“We’re going to provide a whole new set of connections,” he said. “The whole point behind the alliance is creating partnerships, networking — collaboration with government, military, university and corporations in the aerospace, defense and security industries.”
There is one major difference: the Colorado Spring’s organization hopes to raise money from federal grants, as well as fees from major defense contractors. In Maryland, the CIC was created using local money.
It is owned by the Anne Arundel County Economic Development Corp.
“It’s very much a local initiative,” Hannon said. “We did a feasibility study of the different applications that we could create businesses from, and found that because of our proximity to D.C., and our location close to the National Security Agency, we decided there was a need there that was both appropriate and opportune.”
The Colorado Homeland Defense Alliance is unlikely to receive the same support from El Paso County, which is struggling with major budget cuts.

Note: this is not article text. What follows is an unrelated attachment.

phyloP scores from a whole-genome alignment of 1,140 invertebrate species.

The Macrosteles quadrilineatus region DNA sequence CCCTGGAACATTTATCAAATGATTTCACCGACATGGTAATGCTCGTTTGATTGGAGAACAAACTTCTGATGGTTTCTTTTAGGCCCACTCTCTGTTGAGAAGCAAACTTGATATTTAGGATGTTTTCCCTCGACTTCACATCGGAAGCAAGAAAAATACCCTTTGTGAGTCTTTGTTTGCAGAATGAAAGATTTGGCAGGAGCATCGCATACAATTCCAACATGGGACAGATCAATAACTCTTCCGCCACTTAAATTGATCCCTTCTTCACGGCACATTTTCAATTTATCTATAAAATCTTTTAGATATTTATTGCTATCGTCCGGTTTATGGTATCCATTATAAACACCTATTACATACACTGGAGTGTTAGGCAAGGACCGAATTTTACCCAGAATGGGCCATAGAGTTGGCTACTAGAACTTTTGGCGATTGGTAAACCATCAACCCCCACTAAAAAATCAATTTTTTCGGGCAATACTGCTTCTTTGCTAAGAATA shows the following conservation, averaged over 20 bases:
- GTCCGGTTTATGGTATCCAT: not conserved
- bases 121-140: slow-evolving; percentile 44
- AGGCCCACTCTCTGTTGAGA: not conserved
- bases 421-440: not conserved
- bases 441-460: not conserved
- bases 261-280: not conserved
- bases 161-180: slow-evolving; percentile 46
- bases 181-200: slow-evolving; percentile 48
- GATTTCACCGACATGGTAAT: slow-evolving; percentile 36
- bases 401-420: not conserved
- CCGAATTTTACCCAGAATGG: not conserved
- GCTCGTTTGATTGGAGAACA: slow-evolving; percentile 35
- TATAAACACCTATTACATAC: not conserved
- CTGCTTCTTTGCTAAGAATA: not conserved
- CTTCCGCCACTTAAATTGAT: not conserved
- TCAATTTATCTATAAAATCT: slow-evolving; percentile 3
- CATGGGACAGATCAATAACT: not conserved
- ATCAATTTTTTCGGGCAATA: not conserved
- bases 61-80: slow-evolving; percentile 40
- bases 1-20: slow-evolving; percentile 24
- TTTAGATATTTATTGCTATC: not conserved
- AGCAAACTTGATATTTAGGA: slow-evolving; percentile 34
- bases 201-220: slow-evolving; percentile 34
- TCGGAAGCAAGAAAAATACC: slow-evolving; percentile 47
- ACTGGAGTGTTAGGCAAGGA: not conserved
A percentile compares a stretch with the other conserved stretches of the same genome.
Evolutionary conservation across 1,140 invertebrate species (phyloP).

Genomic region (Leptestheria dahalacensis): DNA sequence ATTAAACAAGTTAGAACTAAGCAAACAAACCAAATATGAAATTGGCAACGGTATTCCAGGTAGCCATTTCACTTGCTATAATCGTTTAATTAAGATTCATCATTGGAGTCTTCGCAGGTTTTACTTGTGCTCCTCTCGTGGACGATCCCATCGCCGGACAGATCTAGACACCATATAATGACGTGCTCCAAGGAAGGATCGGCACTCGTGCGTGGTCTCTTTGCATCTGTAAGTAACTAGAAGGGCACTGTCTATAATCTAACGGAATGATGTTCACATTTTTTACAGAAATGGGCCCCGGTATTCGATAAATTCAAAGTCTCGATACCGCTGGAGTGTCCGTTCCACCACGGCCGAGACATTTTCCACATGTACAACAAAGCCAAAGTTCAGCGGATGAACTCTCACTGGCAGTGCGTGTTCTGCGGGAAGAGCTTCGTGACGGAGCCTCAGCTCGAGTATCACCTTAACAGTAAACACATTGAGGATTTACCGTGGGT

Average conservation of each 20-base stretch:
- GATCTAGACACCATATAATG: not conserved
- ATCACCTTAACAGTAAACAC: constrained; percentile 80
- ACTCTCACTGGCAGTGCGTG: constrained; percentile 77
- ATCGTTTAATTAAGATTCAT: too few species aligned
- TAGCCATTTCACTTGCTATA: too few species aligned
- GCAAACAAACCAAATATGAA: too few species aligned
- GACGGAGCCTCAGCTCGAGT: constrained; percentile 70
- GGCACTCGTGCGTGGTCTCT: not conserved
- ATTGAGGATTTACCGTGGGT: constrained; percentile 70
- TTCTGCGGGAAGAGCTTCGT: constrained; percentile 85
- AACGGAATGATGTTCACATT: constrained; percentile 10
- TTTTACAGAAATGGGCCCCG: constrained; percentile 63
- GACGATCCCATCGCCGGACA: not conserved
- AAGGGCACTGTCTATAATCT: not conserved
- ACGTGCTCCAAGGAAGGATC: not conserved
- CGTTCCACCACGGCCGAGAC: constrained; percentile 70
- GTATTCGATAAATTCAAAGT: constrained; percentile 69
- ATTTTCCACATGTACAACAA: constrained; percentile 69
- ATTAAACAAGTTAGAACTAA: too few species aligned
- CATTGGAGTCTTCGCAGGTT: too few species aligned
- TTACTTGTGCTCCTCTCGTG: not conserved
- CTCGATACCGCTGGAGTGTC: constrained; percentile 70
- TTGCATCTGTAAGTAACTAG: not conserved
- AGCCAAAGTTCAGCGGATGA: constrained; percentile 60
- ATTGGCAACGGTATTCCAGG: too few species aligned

But Recca believes funding will come from the federal level.
“We certainly don’t think the state will be a major source of funding,” he said. “We think some funding will come from the federal government providing seed money. And we think we’ll get funding from companies in the defense sector.”
Stewart isn’t worried about funding sources. He said there are a variety of ways to earn money to make the alliance self-sufficient and successful.
“We’ll be charging fees to some of the large corporations to go out and find what they need,” he said. “Some companies need a grant writer, but not on a full-time basis. We can supply the contract worker, and they can use that person as long as they need.”
The homeland security field is so new — and still growing — that Recca believes there is plenty of room for all the organizations to be successful.
“The seed money from the federal government comes from FEMA (Federal Emergency Management Agency) regions,” he said. I think there’s definitely enough funding to generate interest in defense and homeland security technology companies — for those companies to be productive. It’s a very promising field.”